Old, unassuming cars are experiencing some sort of renaissance over in the UK – so much so that there’s even an event called the ‘Festival of the Unexeceptional’, designed specifically to celebrate these cars. The 2021 instalment happened over the weekend, and the Concours de l’Ordinaire this year was won by the exceptionally unexceptional classic Proton Saga!

If you think you’d seen this car somewhere before, you’d probably be right – it’s the same Proton Saga that was featured in the idriveaclassic video we came across last year! That’s not really all too surprising, though, since Proton only made 201 units of the Black Knight Edition Saga, and this here is supposedly the last surviving example.

Speaking to the organisers Hagerty, the owner of the winning car, Jon Coupland, said that the original owner shelved the car back in 1993 with less than 6,000 km on the clock due to personal health issues.

It remained in the garage until 2017, when it was sold to its second owner before being driven for nearly a further 16,000 km. Coupland then acquired the car in 2019, and now uses it sparingly to drive to events like these.

Check out how the Proton logo evolved from what you see here to the roundel badge they have on their new cars now!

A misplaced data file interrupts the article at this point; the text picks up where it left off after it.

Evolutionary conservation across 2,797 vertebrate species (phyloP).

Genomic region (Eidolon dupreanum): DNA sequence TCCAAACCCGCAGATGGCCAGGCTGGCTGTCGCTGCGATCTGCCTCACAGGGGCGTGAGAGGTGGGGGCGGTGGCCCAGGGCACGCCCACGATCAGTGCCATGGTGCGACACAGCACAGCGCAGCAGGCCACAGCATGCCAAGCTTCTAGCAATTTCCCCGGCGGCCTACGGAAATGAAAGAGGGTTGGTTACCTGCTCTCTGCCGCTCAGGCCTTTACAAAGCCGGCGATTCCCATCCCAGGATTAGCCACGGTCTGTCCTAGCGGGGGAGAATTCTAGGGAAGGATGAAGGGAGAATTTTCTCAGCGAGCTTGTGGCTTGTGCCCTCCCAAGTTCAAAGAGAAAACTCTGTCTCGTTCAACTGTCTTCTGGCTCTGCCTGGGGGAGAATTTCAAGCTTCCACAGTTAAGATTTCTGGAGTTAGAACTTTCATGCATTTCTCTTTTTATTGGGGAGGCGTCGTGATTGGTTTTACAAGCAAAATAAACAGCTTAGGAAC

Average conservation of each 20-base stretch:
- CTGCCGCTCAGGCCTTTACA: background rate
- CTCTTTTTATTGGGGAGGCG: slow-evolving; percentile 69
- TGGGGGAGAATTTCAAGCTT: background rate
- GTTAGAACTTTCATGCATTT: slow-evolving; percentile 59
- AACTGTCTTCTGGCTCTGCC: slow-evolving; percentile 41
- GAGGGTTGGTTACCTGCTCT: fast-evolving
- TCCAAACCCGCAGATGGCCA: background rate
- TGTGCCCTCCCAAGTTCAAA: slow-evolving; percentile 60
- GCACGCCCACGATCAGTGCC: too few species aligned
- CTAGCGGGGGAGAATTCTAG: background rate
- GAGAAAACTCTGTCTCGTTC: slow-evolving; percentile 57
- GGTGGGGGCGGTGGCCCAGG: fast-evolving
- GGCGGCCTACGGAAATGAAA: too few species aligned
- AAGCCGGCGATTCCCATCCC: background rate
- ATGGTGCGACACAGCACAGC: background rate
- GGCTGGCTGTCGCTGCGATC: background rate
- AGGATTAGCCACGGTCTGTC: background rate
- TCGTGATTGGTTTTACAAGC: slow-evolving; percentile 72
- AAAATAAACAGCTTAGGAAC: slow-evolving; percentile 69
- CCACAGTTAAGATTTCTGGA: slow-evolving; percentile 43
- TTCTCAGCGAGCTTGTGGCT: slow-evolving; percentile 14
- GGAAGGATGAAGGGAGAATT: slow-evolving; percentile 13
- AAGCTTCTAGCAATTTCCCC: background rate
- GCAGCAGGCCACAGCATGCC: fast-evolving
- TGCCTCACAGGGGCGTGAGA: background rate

“I was over the moon to be accepted for the concours, so to have impressed the judges enough to have won the overall prize is beyond my wildest dreams!” Coupland added. And just because it’s all for a bit of fun, the winning trophy that Coupland brought home was shaped like a mug of tea – the ultimate symbol of British normalcy.

The Festival of Unexceptional was created in 2014 by classic cars insurance specialist Hagerty, as a celebration of the “long-forgotten everyday family cars from 1968 to 1989, which have played as significant a role in our culture as any Aston Martin, Ferrari, or Mercedes”.

To win, all you need is bring the most mundane car you can find from the correct time period, and make sure it’s as close to stock as possible. Supposedly, judges love that some of these cars don’t even come with a radio (as per the official “how to win guide”), so make sure your entry doesn’t have any of these unnecessary modifications.

Here are seven fun facts you may not know about the original Proton Saga!

The 2021 selection was for cars between 1966 and 1996, and the event brought over 3,000 fans and a wide array of rare models from across the nation down to the lawns of the Grimsthorpe Castle in Lincolnshire, where 50 cars were selected into “one of the best concours lawns in seven years of the festival”.

As you’d imagine, it’s beige, mustard, brown, and steelies as far as the eyes can see…


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